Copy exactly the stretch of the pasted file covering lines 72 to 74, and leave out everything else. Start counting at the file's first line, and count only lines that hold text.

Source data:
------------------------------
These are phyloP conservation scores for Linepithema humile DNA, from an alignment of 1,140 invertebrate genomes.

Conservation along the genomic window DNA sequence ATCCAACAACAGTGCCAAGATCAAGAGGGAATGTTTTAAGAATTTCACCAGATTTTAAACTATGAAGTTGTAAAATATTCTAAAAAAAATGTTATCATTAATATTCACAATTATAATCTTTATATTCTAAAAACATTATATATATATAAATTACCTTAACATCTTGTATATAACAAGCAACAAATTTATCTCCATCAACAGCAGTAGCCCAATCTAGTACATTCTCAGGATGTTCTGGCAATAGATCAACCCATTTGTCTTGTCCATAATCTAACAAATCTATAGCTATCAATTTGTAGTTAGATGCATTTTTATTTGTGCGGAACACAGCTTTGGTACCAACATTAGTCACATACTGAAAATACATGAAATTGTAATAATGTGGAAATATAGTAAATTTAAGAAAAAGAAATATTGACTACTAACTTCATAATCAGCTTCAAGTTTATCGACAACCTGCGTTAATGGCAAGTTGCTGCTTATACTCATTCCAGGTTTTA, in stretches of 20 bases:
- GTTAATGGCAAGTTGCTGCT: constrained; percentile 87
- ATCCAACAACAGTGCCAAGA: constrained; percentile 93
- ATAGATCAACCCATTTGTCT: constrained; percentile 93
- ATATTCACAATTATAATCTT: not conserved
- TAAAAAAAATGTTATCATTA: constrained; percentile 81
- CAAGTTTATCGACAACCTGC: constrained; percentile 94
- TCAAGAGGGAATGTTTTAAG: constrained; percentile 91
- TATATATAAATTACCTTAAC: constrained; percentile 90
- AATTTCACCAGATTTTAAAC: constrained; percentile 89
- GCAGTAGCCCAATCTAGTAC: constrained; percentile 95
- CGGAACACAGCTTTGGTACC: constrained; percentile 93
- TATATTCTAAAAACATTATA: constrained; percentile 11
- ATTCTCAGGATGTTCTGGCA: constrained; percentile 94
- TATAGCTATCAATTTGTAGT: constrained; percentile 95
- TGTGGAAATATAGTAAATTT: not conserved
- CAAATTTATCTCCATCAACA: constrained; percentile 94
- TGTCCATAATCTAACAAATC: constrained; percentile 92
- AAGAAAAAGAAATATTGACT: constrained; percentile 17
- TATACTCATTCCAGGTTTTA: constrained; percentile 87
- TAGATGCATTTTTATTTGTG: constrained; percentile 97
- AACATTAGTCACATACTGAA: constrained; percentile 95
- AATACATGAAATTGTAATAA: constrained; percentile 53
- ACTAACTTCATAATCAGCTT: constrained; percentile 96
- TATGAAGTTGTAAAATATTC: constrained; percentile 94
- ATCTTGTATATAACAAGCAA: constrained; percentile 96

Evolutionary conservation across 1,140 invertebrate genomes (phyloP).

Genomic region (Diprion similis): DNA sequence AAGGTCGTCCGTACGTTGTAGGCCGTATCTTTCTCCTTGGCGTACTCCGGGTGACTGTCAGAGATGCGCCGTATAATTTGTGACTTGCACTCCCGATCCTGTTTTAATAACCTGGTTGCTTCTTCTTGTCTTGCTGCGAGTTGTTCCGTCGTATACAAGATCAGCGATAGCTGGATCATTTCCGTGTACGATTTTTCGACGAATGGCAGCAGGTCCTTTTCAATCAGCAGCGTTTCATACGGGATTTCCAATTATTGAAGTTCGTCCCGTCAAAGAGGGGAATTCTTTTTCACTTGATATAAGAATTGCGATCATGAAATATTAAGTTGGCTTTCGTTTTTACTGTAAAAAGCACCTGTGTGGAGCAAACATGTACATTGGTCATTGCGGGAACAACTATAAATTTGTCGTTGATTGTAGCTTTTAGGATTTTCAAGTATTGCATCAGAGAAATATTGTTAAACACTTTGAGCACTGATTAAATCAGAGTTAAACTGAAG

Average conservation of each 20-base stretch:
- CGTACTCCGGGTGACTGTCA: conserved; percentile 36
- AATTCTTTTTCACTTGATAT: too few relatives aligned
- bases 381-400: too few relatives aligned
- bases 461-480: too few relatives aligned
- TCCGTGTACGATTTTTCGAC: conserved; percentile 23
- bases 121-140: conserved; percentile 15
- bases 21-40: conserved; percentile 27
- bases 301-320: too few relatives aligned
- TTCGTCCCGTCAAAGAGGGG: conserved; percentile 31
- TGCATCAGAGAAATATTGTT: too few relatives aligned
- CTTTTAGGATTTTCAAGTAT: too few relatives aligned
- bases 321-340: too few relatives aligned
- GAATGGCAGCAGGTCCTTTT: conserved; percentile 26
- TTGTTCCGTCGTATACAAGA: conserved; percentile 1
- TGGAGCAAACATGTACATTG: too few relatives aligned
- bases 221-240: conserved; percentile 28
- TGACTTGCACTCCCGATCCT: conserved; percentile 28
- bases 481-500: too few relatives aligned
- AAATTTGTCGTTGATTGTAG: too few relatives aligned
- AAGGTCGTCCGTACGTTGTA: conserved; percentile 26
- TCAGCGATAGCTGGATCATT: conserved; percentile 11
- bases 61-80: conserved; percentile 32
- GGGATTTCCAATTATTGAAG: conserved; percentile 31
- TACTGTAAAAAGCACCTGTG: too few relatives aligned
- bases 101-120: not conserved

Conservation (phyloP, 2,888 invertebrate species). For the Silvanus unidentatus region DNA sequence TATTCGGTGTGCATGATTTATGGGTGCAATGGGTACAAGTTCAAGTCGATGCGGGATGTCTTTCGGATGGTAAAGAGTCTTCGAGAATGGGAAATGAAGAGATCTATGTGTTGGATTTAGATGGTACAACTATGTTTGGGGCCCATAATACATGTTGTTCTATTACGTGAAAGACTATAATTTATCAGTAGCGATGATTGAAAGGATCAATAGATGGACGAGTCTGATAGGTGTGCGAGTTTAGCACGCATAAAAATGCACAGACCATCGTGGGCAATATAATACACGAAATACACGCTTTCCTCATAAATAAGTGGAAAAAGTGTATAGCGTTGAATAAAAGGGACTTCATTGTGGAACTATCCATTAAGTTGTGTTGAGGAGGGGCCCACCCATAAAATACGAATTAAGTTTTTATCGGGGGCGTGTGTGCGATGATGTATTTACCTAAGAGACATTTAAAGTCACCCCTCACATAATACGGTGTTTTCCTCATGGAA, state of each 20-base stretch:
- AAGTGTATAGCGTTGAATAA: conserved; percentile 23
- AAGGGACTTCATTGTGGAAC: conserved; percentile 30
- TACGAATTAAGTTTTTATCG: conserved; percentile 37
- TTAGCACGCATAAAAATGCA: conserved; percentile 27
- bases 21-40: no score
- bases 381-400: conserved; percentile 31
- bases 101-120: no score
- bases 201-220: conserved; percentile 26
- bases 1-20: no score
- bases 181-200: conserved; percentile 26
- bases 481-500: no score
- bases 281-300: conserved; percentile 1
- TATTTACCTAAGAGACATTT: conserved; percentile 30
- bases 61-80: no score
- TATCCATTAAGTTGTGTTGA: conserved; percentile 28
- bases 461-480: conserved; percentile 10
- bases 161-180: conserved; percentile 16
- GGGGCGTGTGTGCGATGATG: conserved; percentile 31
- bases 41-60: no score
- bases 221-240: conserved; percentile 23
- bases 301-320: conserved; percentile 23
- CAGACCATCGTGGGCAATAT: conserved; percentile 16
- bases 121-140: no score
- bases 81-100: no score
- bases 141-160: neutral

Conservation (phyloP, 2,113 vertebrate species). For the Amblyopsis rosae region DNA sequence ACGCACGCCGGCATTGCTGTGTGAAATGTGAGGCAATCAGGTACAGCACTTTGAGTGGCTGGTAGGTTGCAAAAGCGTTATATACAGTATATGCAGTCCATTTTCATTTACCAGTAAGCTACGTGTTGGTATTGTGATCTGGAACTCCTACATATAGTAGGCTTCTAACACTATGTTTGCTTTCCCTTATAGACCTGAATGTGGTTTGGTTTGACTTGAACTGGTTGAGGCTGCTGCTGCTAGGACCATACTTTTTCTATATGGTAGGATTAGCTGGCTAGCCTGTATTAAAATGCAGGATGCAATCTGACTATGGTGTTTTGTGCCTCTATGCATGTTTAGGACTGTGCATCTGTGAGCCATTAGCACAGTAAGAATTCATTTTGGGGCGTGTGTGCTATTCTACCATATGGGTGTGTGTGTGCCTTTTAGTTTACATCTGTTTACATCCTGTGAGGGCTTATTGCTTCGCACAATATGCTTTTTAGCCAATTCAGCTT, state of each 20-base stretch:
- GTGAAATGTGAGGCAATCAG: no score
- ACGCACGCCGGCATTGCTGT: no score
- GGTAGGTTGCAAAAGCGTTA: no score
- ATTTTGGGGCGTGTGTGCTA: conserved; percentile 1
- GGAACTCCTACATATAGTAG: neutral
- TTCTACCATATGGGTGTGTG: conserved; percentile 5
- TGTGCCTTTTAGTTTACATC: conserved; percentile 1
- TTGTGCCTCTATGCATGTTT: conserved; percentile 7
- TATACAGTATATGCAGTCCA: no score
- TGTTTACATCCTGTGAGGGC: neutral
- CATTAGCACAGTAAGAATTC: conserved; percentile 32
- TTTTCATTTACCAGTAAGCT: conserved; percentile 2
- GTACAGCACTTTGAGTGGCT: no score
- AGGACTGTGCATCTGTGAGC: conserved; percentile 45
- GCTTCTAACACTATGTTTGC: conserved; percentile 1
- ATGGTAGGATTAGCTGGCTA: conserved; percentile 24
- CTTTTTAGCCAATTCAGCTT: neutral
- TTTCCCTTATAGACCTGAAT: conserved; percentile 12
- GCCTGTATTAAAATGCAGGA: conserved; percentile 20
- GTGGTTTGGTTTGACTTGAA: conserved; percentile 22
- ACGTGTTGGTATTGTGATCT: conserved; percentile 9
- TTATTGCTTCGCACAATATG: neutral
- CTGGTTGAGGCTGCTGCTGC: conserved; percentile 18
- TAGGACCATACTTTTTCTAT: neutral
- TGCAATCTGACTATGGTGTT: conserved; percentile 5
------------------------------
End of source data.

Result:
- bases 461-480: conserved; percentile 10
- bases 161-180: conserved; percentile 16
- GGGGCGTGTGTGCGATGATG: conserved; percentile 31